So this is it. The last column I'll ever write about whether Joe Flacco is an elite quarterback.
I might shed a tear. It's kind of an emotional moment.
Flacco's elitism (eliteness? elitehood?) has been a go-to subject for years, always there to liven up any quiet interludes on the football writing calendar. Other local sportswriters certainly know what I'm talking about. If you ever needed a hot-button issue to gin up an argument, you could always "go Joe" and get something going.
But those days are over. The ship has sailed. The shark has jumped. Whatever. I sense a transformative shift in the Flacco/elite conversation.
For starters, it has gone on for so long that it has become a parody of itself, fodder mostly for online satirists such as the hilarious PFT Commenter. When he held up the Flacco/elite sign at the Republican presidential debate earlier this month, he was having some fun with our political discourse but also deriding the Flacco subject as classic sports blah-blah. Which it certainly is.
When people stop taking a subject seriously, it's time to move on. (Someone influential said that once, but I can't remember who. Maybe Jon Gruden?)
More importantly, it's time to stop debating Flacco's merits because he's obviously pretty good. Forget the blather about whether he rises to the amorphous e(lite) standard; he's a quarterback most NFL head coaches would gladly take and put under center.
It appeared he had quashed the debate with his brilliant postseason run and Super Bowl triumph in 2012, but when he regressed in 2013, he left his naysayers an opening to suggest he was, well, a one-hit wonder. But that's just not possible anymore. Flacco bounced back with his best statistical regular season in 2014 and then torched the Pittsburgh Steelers and New England Patriots for eight touchdown passes in the playoffs.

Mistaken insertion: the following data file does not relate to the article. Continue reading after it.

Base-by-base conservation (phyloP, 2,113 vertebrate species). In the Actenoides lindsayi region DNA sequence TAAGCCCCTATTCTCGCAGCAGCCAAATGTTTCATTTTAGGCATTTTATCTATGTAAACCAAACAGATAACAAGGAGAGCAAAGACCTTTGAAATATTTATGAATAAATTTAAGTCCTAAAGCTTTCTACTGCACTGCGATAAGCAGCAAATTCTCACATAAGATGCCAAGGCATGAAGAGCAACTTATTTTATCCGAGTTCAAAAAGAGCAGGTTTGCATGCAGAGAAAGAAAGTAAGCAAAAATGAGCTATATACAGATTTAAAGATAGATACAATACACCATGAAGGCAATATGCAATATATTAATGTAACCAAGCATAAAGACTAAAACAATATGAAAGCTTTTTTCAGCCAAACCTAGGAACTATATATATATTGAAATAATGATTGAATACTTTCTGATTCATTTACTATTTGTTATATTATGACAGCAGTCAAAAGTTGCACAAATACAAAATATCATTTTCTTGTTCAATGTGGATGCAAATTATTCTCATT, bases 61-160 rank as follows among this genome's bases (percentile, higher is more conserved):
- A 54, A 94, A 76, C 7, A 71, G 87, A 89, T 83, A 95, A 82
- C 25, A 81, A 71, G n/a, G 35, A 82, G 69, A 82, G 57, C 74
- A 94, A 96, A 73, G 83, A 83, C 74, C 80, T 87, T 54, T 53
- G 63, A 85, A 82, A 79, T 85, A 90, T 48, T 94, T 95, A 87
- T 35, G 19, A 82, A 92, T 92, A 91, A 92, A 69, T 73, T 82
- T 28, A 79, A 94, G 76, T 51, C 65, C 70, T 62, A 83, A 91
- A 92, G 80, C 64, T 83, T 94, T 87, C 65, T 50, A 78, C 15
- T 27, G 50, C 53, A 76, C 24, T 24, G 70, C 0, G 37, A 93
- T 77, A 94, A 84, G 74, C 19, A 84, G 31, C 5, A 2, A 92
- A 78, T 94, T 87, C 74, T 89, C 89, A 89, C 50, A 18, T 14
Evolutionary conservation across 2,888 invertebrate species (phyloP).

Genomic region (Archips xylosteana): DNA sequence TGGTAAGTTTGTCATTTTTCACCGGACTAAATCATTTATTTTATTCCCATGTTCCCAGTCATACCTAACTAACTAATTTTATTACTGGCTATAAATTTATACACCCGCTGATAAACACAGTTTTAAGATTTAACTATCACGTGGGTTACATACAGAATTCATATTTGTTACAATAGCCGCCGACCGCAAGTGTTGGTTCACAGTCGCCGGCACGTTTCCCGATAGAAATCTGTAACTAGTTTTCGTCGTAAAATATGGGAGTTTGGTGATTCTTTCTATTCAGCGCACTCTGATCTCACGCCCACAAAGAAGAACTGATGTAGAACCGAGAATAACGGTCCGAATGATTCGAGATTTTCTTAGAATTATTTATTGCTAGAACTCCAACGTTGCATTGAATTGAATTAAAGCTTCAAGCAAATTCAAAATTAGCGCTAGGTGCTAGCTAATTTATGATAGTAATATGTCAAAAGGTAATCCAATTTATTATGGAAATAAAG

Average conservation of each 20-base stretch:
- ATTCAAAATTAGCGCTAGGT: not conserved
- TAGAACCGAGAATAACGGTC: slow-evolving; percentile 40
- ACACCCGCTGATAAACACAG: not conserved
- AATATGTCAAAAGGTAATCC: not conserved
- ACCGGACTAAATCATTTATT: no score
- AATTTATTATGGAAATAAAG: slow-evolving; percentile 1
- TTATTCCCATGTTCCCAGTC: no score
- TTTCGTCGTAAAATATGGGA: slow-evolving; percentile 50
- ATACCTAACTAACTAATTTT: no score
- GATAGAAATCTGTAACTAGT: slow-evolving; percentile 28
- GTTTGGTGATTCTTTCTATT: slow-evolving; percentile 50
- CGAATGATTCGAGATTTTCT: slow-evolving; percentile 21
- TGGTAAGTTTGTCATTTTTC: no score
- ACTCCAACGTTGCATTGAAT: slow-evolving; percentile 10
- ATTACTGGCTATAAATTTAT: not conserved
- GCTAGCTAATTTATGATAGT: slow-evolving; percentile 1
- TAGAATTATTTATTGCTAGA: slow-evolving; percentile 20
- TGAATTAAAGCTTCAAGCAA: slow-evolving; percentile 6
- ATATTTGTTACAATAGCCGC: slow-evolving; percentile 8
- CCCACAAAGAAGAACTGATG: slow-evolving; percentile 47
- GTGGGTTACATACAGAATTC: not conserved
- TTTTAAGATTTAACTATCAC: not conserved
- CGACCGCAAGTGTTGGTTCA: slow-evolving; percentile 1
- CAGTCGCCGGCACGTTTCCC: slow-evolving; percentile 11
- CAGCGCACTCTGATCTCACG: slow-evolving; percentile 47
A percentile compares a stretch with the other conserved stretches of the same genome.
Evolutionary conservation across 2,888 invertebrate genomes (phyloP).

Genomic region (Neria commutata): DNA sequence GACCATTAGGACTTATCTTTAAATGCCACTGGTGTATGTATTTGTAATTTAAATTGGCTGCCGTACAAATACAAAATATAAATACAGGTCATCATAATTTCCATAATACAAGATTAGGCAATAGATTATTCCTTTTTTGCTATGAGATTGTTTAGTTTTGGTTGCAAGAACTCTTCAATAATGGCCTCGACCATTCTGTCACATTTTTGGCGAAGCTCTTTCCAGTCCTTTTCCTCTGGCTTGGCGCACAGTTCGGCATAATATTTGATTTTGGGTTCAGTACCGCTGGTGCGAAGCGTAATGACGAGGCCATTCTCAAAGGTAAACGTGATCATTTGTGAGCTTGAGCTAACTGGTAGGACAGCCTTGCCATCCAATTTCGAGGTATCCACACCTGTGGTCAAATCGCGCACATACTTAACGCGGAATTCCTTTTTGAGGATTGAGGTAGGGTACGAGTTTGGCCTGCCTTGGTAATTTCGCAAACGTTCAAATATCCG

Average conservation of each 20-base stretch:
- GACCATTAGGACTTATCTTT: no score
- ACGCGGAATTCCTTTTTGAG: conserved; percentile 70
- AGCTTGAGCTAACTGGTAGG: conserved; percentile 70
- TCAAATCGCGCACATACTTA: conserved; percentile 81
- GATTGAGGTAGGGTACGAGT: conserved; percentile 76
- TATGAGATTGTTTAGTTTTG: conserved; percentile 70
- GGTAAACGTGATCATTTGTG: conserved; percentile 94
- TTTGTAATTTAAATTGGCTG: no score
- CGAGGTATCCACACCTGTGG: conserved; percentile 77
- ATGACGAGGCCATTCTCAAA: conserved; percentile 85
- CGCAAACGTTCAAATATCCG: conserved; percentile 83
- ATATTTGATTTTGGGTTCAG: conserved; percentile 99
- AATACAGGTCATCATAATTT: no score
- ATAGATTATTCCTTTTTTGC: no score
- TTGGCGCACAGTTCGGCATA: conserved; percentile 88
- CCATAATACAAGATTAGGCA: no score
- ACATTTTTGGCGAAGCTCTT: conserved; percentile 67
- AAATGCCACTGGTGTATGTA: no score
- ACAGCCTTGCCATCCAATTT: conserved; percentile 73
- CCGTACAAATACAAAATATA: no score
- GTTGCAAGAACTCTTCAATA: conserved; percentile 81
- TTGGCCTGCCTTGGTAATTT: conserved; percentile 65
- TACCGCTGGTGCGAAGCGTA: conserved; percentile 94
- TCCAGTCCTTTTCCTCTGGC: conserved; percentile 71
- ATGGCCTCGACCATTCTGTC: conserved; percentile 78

There just aren't many quarterbacks who can match his bona fides.
Let's talk about the head coaches who have seen enough to know his combination of durability, dependability and clutch playmaking puts him near the top of the heap. The Steelers' Mike Tomlin and the Patriots' Bill Belichick certainly can attest to it. So can the head coaches who have worked with Flacco, such as the Denver Broncos' Gary Kubiak and the Detroit Lions' Jim Caldwell, both former Ravens offensive coordinators.
Remember when Kubiak was asked about Flacco's elitism earlier this year, shortly after leaving Baltimore for Denver?
"Is Joe Flacco elite? You bet he is. He helped me. That's probably why I'm standing up here today (as a head coach)," Kubiak told reporters, smiling as he spoke.
The Buffalo Bills' Rex Ryan was on Baltimore's sideline during Flacco's rookie season, which ended one game shy of a Super Bowl appearance. The Philadelphia Eagles' Chip Kelly joined the admiration society earlier this week as his team and the Ravens practiced together in advance of tonight's preseason game at Lincoln Financial Field.
"I think he's one of the elite quarterbacks in this league," Kelly said, incredibly not using the infamous adjective with any irony.
When I heard Kelly, I suddenly decided it was time to pull the plug on writing about this. Quite simply, the debate is exhausted. All those coaches aren't blowing smoke. Flacco is 30, all grown up on and off the field – in his prime, confident, in command. It's pretty funny that the NFL Network put him at No. 97 on its list of top 100 players, which tells you all you need to know about such rankings. Ravens officials just shook their heads. When analysts nominate Baltimore as a Super Bowl contender in 2015, they're doing it largely because of Flacco, not in spite of him.
OK, one more time. No, he's never going to put up pinball numbers like Aaron Rodgers, Drew Brees or Peyton Manning because the Ravens want to run the ball as well as throw it. Yes, he's going to have the occasional rough game, as most quarterbacks do. But he's going to make a bunch of plays, win a bunch of games, get up when he's knocked down, and in the end, likely have the Ravens positioned for a January run, when he puts fear in the hearts of all opposing teams.
Does that make him "a elite quarterback?"
I think it's clear. And that's it for me on this subject.